A Radical Revision of the Public Health Response to Environmental Crisis in a Warming World: Contributions of Indigenous Knowledges and Indigenous Feminist Perspectives


Lewis, Diana, Lewis Williams, and Rhys Jones. 2020. “A Radical Revision of the Public Health Response to Environmental Crisis in a Warming World: Contributions of Indigenous Knowledges and Indigenous Feminist Perspectives.” Canadian Journal of Public Health 111 (6): 897–900.

Authors: Diana Lewis, Lewis Williams, Rhys Jones


Indigenous peoples have long been successful at adapting to climatic and environmental changes. However, anthropogenic climatic crisis represents an epoch of intensified colonialism which poses particular challenges to Indigenous peoples throughout the world, including those in wealthier ‘modern’ nation states. Indigenous peoples also possess worldviews and traditional knowledge systems that are critical to climate mitigation and adaptation, yet, paradoxically, these are devalued and marginalized and have yet to be recognized as essential foundations of public health. In this article, we provide an overview of how public health policy and discourse fails Indigenous peoples living in the colonial nation states of Canada and Aotearoa New Zealand. We argue that addressing these systemic failures requires the incorporation of Indigenous knowledges and Indigenous feminist perspectives beyond superficial understandings in public health-related climate change policy and practice, and that systems transformation of this nature will in turn require a radical revision of settler understandings of the determinants of health. Further, public health climate change responses that centre Indigenous knowledges and Indigenous feminist perspectives as presented by Indigenous peoples themselves must underpin from local to global levels.
Les peuples autochtones ont de tout temps réussi à s’adapter aux changements du climat et de leur environnement. La crise climatique anthropogène constitue toutefois une époque de colonialisme intensifié qui pose des difficultés particulières aux peuples autochtones du monde entier, y compris ceux des États-nations riches et « modernes ». Les peuples autochtones possèdent aussi des visions du monde et des systèmes de savoir traditionnels indispensables aux efforts d’atténuation et d’adaptation au changement climatique; paradoxalement, ces visions et systèmes sont dévalués et marginalisés et ne sont pas encore reconnus comme étant des bases essentielles de la santé publique. Dans cet article, nous expliquons en général en quoi les politiques et le discours de la santé publique laissent sur le carreau les peuples autochtones vivant dans les États-nations coloniaux du Canada et d’Aotearoa (la Nouvelle-Zélande). Nous faisons valoir que pour aborder ces échecs systémiques, il faut intégrer les savoirs autochtones et les perspectives féministes autochtones au-delà d’une compréhension superficielle des politiques et des pratiques de santé publique relatives au changement climatique, et qu’une telle transformation des systèmes exigera en retour une révision radicale des savoirs coloniaux sur les déterminants de la santé. Plus encore, les ripostes de la santé publique au changement climatique, que ce soit à l’échelle locale ou mondiale, doivent être centrées sur les savoirs autochtones et les perspectives féministes autochtones tels que présentés par les peuples autochtones eux-mêmes.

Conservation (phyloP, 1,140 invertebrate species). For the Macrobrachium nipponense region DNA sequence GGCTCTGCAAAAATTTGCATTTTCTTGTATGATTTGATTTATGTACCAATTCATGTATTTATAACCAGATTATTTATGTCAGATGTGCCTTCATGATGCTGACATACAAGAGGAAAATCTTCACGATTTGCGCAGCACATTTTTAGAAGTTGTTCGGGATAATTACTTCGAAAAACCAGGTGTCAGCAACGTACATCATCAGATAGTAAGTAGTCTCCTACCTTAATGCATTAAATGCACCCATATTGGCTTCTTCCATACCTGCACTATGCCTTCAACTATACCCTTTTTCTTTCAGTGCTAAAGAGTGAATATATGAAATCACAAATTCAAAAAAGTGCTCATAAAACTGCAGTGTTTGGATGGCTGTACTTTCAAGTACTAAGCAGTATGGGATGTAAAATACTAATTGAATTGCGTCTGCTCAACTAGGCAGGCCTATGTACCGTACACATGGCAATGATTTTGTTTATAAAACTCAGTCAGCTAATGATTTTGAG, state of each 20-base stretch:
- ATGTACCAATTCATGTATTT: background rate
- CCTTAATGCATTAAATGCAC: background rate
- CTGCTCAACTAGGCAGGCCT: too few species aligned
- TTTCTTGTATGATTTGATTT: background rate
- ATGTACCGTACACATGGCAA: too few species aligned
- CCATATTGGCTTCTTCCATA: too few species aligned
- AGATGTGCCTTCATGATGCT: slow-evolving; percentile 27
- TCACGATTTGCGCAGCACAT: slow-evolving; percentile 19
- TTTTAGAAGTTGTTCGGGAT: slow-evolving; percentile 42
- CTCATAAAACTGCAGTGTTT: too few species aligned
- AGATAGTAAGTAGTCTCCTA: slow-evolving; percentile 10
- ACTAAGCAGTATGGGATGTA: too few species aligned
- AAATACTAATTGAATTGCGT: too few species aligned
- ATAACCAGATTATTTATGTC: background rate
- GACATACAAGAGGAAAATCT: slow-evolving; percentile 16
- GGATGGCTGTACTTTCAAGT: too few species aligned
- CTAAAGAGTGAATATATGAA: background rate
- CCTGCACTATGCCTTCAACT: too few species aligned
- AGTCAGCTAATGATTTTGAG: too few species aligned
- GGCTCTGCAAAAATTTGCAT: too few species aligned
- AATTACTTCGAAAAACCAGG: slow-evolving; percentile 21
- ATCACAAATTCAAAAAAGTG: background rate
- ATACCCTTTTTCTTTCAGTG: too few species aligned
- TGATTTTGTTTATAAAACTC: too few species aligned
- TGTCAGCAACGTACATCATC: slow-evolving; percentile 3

Keywords: public health, climate change, indigenous, competencies, feminist, santé publique, changement climatique, autochtones, compétences, féminisme

Topics: Coloniality/Post-Coloniality, Environment, Climate Change, Feminisms, Health, Indigenous, Indigenous Knowledge Systems Regions: Americas, Oceania Countries: Canada, New Zealand

Year: 2020

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